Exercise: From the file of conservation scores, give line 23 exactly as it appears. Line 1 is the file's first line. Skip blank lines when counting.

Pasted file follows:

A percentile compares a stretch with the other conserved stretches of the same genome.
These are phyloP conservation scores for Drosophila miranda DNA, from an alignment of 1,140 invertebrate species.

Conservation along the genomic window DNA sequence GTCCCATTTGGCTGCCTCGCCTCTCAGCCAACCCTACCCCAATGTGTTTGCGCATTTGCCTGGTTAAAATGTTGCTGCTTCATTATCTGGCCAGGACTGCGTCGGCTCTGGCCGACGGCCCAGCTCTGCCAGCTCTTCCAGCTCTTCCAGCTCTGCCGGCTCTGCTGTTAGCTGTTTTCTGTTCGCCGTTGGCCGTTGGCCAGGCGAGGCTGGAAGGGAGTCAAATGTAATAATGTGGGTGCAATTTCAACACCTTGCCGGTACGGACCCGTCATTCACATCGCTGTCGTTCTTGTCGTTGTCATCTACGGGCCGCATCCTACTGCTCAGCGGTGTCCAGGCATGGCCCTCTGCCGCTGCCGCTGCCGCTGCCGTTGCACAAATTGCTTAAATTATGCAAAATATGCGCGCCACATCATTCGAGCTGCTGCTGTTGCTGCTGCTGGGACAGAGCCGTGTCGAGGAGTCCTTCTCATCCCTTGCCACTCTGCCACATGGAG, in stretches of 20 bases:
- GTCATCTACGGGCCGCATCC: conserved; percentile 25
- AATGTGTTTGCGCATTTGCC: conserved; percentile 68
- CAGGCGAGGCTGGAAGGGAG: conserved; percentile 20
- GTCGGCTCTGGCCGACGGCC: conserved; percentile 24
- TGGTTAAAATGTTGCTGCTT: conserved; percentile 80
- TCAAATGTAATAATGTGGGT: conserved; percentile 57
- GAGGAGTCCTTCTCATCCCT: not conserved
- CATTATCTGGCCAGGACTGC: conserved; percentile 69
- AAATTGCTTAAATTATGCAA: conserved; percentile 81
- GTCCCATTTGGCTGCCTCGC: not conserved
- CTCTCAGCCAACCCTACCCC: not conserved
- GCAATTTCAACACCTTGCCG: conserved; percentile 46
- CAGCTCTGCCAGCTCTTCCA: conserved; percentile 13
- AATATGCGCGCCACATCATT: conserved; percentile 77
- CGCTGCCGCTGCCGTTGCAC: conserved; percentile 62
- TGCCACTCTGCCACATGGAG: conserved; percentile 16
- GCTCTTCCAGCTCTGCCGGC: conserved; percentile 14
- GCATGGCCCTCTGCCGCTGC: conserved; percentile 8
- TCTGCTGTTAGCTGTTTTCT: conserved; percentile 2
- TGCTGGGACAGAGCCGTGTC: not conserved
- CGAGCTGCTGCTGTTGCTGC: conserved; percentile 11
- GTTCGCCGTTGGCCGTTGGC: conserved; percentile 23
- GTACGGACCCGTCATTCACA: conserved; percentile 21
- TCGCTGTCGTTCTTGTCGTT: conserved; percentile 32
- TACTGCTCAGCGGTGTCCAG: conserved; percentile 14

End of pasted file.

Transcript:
- TGCTGGGACAGAGCCGTGTC: not conserved